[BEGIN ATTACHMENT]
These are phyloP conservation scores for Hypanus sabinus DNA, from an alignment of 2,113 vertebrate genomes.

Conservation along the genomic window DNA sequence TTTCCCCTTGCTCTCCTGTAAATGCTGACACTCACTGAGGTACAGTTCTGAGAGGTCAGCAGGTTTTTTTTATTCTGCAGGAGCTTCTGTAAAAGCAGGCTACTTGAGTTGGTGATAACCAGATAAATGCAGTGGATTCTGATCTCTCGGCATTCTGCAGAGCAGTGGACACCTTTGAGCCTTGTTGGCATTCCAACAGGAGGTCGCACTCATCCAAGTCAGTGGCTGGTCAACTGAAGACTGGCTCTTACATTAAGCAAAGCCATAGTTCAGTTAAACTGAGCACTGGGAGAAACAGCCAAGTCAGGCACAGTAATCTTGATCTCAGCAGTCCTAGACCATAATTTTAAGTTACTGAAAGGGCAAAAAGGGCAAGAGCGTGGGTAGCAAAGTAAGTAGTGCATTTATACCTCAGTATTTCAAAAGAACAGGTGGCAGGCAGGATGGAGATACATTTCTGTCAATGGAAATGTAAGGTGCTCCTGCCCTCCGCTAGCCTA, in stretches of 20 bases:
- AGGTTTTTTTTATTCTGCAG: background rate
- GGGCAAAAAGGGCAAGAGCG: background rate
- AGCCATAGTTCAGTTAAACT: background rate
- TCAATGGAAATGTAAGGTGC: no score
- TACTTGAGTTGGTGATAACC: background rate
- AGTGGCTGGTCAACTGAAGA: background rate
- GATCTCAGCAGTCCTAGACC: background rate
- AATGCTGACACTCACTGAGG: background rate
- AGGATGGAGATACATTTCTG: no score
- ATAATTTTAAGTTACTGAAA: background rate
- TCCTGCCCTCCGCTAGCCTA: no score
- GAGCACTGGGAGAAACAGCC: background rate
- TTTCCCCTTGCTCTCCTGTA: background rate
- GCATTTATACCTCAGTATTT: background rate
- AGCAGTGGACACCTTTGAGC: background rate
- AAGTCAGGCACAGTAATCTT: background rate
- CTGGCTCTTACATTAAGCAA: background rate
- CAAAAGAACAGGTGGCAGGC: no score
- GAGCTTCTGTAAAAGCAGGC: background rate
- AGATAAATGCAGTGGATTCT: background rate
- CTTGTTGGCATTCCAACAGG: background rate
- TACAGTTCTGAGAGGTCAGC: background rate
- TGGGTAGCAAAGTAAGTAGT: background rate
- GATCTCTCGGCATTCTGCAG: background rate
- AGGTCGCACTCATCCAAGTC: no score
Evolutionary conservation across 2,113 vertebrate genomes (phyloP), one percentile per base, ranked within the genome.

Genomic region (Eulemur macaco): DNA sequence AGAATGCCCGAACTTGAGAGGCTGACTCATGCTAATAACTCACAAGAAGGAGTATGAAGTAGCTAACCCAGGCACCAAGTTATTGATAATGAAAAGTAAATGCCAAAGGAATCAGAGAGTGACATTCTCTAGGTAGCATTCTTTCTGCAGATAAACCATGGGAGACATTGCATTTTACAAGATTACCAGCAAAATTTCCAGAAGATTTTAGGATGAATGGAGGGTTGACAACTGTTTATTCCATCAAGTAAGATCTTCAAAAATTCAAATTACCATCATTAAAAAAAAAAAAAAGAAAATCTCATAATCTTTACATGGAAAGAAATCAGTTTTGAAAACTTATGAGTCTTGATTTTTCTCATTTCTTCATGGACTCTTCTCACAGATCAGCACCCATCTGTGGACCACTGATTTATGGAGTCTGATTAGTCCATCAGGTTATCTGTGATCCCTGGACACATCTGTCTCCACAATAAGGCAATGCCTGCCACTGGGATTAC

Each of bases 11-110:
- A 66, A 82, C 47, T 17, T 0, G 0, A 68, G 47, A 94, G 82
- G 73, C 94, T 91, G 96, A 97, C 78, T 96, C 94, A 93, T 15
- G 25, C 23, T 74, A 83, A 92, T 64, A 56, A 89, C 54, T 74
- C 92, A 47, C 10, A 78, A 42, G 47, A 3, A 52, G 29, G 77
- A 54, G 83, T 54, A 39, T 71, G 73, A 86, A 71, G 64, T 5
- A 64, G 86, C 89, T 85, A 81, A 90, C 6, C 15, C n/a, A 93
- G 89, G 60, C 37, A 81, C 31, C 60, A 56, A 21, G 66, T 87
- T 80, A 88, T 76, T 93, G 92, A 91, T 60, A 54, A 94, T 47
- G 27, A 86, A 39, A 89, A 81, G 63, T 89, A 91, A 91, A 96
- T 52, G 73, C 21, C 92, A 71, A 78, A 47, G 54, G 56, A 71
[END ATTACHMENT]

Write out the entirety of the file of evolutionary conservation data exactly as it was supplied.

These are phyloP conservation scores for Hypanus sabinus DNA, from an alignment of 2,113 vertebrate genomes.

Conservation along the genomic window DNA sequence TTTCCCCTTGCTCTCCTGTAAATGCTGACACTCACTGAGGTACAGTTCTGAGAGGTCAGCAGGTTTTTTTTATTCTGCAGGAGCTTCTGTAAAAGCAGGCTACTTGAGTTGGTGATAACCAGATAAATGCAGTGGATTCTGATCTCTCGGCATTCTGCAGAGCAGTGGACACCTTTGAGCCTTGTTGGCATTCCAACAGGAGGTCGCACTCATCCAAGTCAGTGGCTGGTCAACTGAAGACTGGCTCTTACATTAAGCAAAGCCATAGTTCAGTTAAACTGAGCACTGGGAGAAACAGCCAAGTCAGGCACAGTAATCTTGATCTCAGCAGTCCTAGACCATAATTTTAAGTTACTGAAAGGGCAAAAAGGGCAAGAGCGTGGGTAGCAAAGTAAGTAGTGCATTTATACCTCAGTATTTCAAAAGAACAGGTGGCAGGCAGGATGGAGATACATTTCTGTCAATGGAAATGTAAGGTGCTCCTGCCCTCCGCTAGCCTA, in stretches of 20 bases:
- AGGTTTTTTTTATTCTGCAG: background rate
- GGGCAAAAAGGGCAAGAGCG: background rate
- AGCCATAGTTCAGTTAAACT: background rate
- TCAATGGAAATGTAAGGTGC: no score
- TACTTGAGTTGGTGATAACC: background rate
- AGTGGCTGGTCAACTGAAGA: background rate
- GATCTCAGCAGTCCTAGACC: background rate
- AATGCTGACACTCACTGAGG: background rate
- AGGATGGAGATACATTTCTG: no score
- ATAATTTTAAGTTACTGAAA: background rate
- TCCTGCCCTCCGCTAGCCTA: no score
- GAGCACTGGGAGAAACAGCC: background rate
- TTTCCCCTTGCTCTCCTGTA: background rate
- GCATTTATACCTCAGTATTT: background rate
- AGCAGTGGACACCTTTGAGC: background rate
- AAGTCAGGCACAGTAATCTT: background rate
- CTGGCTCTTACATTAAGCAA: background rate
- CAAAAGAACAGGTGGCAGGC: no score
- GAGCTTCTGTAAAAGCAGGC: background rate
- AGATAAATGCAGTGGATTCT: background rate
- CTTGTTGGCATTCCAACAGG: background rate
- TACAGTTCTGAGAGGTCAGC: background rate
- TGGGTAGCAAAGTAAGTAGT: background rate
- GATCTCTCGGCATTCTGCAG: background rate
- AGGTCGCACTCATCCAAGTC: no score
Evolutionary conservation across 2,113 vertebrate genomes (phyloP), one percentile per base, ranked within the genome.

Genomic region (Eulemur macaco): DNA sequence AGAATGCCCGAACTTGAGAGGCTGACTCATGCTAATAACTCACAAGAAGGAGTATGAAGTAGCTAACCCAGGCACCAAGTTATTGATAATGAAAAGTAAATGCCAAAGGAATCAGAGAGTGACATTCTCTAGGTAGCATTCTTTCTGCAGATAAACCATGGGAGACATTGCATTTTACAAGATTACCAGCAAAATTTCCAGAAGATTTTAGGATGAATGGAGGGTTGACAACTGTTTATTCCATCAAGTAAGATCTTCAAAAATTCAAATTACCATCATTAAAAAAAAAAAAAAGAAAATCTCATAATCTTTACATGGAAAGAAATCAGTTTTGAAAACTTATGAGTCTTGATTTTTCTCATTTCTTCATGGACTCTTCTCACAGATCAGCACCCATCTGTGGACCACTGATTTATGGAGTCTGATTAGTCCATCAGGTTATCTGTGATCCCTGGACACATCTGTCTCCACAATAAGGCAATGCCTGCCACTGGGATTAC

Each of bases 11-110:
- A 66, A 82, C 47, T 17, T 0, G 0, A 68, G 47, A 94, G 82
- G 73, C 94, T 91, G 96, A 97, C 78, T 96, C 94, A 93, T 15
- G 25, C 23, T 74, A 83, A 92, T 64, A 56, A 89, C 54, T 74
- C 92, A 47, C 10, A 78, A 42, G 47, A 3, A 52, G 29, G 77
- A 54, G 83, T 54, A 39, T 71, G 73, A 86, A 71, G 64, T 5
- A 64, G 86, C 89, T 85, A 81, A 90, C 6, C 15, C n/a, A 93
- G 89, G 60, C 37, A 81, C 31, C 60, A 56, A 21, G 66, T 87
- T 80, A 88, T 76, T 93, G 92, A 91, T 60, A 54, A 94, T 47
- G 27, A 86, A 39, A 89, A 81, G 63, T 89, A 91, A 91, A 96
- T 52, G 73, C 21, C 92, A 71, A 78, A 47, G 54, G 56, A 71